Seriously, even when she scowls, I can't help but laugh. That voice is too much. And she is sorely missed. Feels like just yesterday when we heard that she died on Christmas 2008.
Yzma and Kronk also make for a great evil duo, in that they don't seem completely capable of accomplishing their goals. Or at least Yzma doesn't because Kronk's lack of intelligence can be a hindrance.
This was the first time I heard of Patrick Warburton and have seen found him in "Seinfeld" re-runs and of course all "Family Guy" fans know him as handicapable cop Joe Swanson... ironically in a show full of idiots, he is cast as the only guy with tangible intelligence.
Kronk is so lovably dim-witted, though. That's part of his charm.
Those who don't know the plot, here are the rest of the essential details.
Kuzco is going on 18. He has recently fired Yzma, who has suspiciously been trying to "rule the world behind [his] back" and naturally, she swears revenge.
She randomly has this "secret" lab (hard to call it secret when Kuzco seems to know about it too) and there she decides to poison him.
[BTW, Plan A sounds freaking hilarious with her voice:I'll turn him into a flea, a harmless, little flea, and then I'll put that flea in a box, and then I'll put that box inside of another box, and then I'll mail that box to myself, and when it arrives... [laughs] ...I'll smash it with a hammer! ]
Kronk mistakenly passes her the vial that's "extract of llama" and makes him get rid of the body. Because he's a henchman, he does seem to have something called a conscience. So we see a couple uses of the shoulder devil & angel cliché: one at the beginning and one towards the end (another exchange not to be missed).
The bag containing Kuzco ends up on a cart belonging to the villager Pacha, who just received word from Kuzco that he was going to put his summer home on his mountain top.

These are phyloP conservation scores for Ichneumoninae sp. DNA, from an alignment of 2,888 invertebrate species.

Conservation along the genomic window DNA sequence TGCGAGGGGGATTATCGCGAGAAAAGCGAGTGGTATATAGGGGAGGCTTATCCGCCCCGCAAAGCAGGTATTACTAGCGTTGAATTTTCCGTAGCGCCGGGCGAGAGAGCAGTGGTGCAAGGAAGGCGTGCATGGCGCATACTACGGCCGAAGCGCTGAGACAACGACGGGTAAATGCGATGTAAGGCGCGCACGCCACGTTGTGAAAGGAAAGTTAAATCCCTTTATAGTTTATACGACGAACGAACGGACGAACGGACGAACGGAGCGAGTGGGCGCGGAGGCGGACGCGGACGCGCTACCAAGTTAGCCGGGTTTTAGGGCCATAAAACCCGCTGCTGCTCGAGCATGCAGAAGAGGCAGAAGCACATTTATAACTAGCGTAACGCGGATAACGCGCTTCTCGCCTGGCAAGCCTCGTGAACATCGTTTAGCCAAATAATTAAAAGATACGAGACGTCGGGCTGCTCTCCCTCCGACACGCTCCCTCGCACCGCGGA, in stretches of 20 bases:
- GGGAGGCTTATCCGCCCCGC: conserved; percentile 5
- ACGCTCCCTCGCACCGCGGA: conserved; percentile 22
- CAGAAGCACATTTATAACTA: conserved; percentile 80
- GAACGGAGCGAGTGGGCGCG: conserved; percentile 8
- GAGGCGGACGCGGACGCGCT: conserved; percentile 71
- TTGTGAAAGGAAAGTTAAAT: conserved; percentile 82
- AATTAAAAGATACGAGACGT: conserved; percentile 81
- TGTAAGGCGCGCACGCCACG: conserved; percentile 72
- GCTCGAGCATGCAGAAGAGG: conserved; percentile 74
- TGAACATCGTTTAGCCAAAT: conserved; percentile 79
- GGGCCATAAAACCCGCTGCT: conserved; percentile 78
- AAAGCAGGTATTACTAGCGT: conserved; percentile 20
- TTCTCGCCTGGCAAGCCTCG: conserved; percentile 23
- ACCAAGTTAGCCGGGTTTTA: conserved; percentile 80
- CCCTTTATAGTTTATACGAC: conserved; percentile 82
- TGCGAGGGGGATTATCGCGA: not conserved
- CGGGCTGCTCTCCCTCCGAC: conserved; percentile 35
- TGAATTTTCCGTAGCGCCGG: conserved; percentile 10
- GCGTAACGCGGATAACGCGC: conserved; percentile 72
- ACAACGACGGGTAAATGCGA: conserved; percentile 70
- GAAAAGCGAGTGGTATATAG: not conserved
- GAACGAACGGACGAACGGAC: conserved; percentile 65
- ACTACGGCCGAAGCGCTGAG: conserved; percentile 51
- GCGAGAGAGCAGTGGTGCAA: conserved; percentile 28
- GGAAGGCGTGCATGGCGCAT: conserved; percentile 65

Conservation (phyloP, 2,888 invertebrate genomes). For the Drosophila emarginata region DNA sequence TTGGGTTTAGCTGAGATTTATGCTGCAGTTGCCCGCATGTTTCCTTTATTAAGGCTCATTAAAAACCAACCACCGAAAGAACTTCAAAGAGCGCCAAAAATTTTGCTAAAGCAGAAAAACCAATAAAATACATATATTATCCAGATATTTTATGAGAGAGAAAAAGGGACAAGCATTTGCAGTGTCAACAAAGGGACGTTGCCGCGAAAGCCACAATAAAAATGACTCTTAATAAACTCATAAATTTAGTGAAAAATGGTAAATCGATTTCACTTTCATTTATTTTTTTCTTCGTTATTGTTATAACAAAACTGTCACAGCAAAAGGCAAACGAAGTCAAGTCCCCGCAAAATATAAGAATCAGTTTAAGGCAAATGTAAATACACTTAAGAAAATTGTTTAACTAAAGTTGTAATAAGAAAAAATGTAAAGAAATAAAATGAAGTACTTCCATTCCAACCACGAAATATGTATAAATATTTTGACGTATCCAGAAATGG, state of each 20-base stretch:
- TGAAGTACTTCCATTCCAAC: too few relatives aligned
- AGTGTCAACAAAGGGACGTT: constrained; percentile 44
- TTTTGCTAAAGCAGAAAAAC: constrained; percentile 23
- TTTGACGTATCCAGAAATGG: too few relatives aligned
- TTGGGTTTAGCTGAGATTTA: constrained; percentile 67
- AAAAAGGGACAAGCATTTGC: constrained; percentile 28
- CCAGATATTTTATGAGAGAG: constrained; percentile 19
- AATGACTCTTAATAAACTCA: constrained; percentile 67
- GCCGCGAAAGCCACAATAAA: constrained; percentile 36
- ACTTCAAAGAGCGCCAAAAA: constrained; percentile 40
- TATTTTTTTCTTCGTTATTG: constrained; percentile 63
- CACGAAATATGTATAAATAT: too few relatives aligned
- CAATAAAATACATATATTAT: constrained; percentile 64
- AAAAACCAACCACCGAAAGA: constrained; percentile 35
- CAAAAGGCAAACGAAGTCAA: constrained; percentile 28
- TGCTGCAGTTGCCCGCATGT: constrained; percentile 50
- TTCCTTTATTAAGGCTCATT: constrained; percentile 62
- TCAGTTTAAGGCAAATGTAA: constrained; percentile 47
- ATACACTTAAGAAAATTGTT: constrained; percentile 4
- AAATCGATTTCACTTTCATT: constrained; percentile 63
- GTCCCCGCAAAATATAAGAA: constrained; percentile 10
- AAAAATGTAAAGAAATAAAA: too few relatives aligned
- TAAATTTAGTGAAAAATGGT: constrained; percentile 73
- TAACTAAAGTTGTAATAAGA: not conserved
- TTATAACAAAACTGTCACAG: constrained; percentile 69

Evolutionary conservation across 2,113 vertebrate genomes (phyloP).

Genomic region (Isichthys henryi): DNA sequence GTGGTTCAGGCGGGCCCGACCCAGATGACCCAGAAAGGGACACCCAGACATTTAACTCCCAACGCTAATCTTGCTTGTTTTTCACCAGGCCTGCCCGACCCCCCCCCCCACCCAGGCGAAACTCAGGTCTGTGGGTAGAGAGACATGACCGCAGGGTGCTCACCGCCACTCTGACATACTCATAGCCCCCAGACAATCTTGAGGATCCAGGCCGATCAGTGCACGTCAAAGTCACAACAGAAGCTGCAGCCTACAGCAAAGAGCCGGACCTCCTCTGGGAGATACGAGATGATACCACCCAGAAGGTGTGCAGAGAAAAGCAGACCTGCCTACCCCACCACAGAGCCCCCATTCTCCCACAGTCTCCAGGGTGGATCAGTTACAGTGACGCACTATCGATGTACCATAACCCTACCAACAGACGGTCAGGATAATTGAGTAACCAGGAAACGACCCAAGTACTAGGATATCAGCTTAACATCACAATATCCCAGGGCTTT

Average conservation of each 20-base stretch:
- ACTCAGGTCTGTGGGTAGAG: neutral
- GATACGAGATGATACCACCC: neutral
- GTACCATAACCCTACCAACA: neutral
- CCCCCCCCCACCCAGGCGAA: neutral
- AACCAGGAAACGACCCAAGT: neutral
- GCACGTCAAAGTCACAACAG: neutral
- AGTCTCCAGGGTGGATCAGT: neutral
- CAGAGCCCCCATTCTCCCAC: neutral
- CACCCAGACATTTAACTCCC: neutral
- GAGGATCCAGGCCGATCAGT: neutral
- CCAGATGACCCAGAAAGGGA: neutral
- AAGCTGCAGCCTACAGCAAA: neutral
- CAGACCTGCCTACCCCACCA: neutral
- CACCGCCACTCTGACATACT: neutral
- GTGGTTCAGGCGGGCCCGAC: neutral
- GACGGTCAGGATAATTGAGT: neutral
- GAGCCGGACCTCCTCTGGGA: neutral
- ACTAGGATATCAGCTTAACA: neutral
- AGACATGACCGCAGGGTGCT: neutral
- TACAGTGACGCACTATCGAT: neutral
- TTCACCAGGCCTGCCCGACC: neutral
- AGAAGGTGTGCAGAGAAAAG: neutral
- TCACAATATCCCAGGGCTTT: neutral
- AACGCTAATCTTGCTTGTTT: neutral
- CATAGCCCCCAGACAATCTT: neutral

The two find out their predicament and an uneasy alliance forms. Pacha promises to take Kuzco back to the palace if he changes his mind about the "demolition."
We have all the usual pit-falls one would expect in any of these odd couple sort of stories. Meanwhile, after finding that Kuzco's body wasn't disposed of, Yzma and Kronk are out searching for him.
Towards the end, they track down where Pacha lives. Luckily, he and Kuzco arrive there, letting Pacha's family know what's going on and the least they can do is stall.
Hilarity again enusing while we see Yzma and Kronk's glowing eyes in a dark closet, which they had been proverbially locked into.
It's all very predictable come the very end and it's all well and good. I think the fun is more about the journey than the actual destination.
Part of me still finds it a little off-putting that Kuzco has this great change of heart & character and Disney decided to cash in with the animated series "The Emperor's New School"... which kinda proves that Kuzco has not learned a single thing from this journey.
The main thing it still had going for it was the fact Eartha Kitt continued to do the voiceover for Yzma, which I'm liable to guess she continued to do until the time of her death. [The series was cancelled a month and 5 days before her death, which leads me to believe it was cancelled because fans lost interest].
[Looking briefly over her IMDB profile , I must applaud her for overcoming so much in her life to become one of the most respected actresses the entertainment industry has ever known]
Combining witty dialogue (with plenty of one-liners to inject into your everyday life) with great, memorable characters, this is one of my favorite Disney movies... and if not one of their most underrated because I don't remember many people bringing it up after it came out.